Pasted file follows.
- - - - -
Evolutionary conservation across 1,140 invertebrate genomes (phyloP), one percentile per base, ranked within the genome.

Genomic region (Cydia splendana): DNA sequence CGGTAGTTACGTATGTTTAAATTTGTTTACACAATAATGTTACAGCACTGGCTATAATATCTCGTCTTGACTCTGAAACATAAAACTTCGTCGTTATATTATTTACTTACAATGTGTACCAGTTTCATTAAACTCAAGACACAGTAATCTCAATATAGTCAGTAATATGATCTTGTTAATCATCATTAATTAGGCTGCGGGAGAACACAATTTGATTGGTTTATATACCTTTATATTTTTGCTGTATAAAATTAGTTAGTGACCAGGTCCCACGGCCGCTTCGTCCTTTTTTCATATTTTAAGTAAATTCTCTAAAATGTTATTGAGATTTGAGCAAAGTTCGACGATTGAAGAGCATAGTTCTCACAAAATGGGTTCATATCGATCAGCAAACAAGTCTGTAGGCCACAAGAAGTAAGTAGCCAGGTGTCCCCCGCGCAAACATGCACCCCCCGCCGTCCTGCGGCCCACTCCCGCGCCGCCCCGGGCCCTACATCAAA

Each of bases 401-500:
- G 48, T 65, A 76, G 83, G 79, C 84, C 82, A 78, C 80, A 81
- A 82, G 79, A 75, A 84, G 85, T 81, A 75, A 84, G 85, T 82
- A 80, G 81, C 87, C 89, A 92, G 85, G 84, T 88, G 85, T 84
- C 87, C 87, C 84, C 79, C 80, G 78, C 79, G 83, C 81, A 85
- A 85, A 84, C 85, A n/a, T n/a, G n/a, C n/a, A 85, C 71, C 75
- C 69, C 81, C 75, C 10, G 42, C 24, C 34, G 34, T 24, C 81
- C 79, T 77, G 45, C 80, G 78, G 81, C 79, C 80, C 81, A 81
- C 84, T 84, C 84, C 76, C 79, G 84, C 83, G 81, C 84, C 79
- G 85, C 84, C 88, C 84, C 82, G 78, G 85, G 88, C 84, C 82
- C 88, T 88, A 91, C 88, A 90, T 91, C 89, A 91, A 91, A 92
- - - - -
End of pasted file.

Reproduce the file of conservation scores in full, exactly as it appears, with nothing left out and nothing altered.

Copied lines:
Evolutionary conservation across 1,140 invertebrate genomes (phyloP), one percentile per base, ranked within the genome.

Genomic region (Cydia splendana): DNA sequence CGGTAGTTACGTATGTTTAAATTTGTTTACACAATAATGTTACAGCACTGGCTATAATATCTCGTCTTGACTCTGAAACATAAAACTTCGTCGTTATATTATTTACTTACAATGTGTACCAGTTTCATTAAACTCAAGACACAGTAATCTCAATATAGTCAGTAATATGATCTTGTTAATCATCATTAATTAGGCTGCGGGAGAACACAATTTGATTGGTTTATATACCTTTATATTTTTGCTGTATAAAATTAGTTAGTGACCAGGTCCCACGGCCGCTTCGTCCTTTTTTCATATTTTAAGTAAATTCTCTAAAATGTTATTGAGATTTGAGCAAAGTTCGACGATTGAAGAGCATAGTTCTCACAAAATGGGTTCATATCGATCAGCAAACAAGTCTGTAGGCCACAAGAAGTAAGTAGCCAGGTGTCCCCCGCGCAAACATGCACCCCCCGCCGTCCTGCGGCCCACTCCCGCGCCGCCCCGGGCCCTACATCAAA

Each of bases 401-500:
- G 48, T 65, A 76, G 83, G 79, C 84, C 82, A 78, C 80, A 81
- A 82, G 79, A 75, A 84, G 85, T 81, A 75, A 84, G 85, T 82
- A 80, G 81, C 87, C 89, A 92, G 85, G 84, T 88, G 85, T 84
- C 87, C 87, C 84, C 79, C 80, G 78, C 79, G 83, C 81, A 85
- A 85, A 84, C 85, A n/a, T n/a, G n/a, C n/a, A 85, C 71, C 75
- C 69, C 81, C 75, C 10, G 42, C 24, C 34, G 34, T 24, C 81
- C 79, T 77, G 45, C 80, G 78, G 81, C 79, C 80, C 81, A 81
- C 84, T 84, C 84, C 76, C 79, G 84, C 83, G 81, C 84, C 79
- G 85, C 84, C 88, C 84, C 82, G 78, G 85, G 88, C 84, C 82
- C 88, T 88, A 91, C 88, A 90, T 91, C 89, A 91, A 91, A 92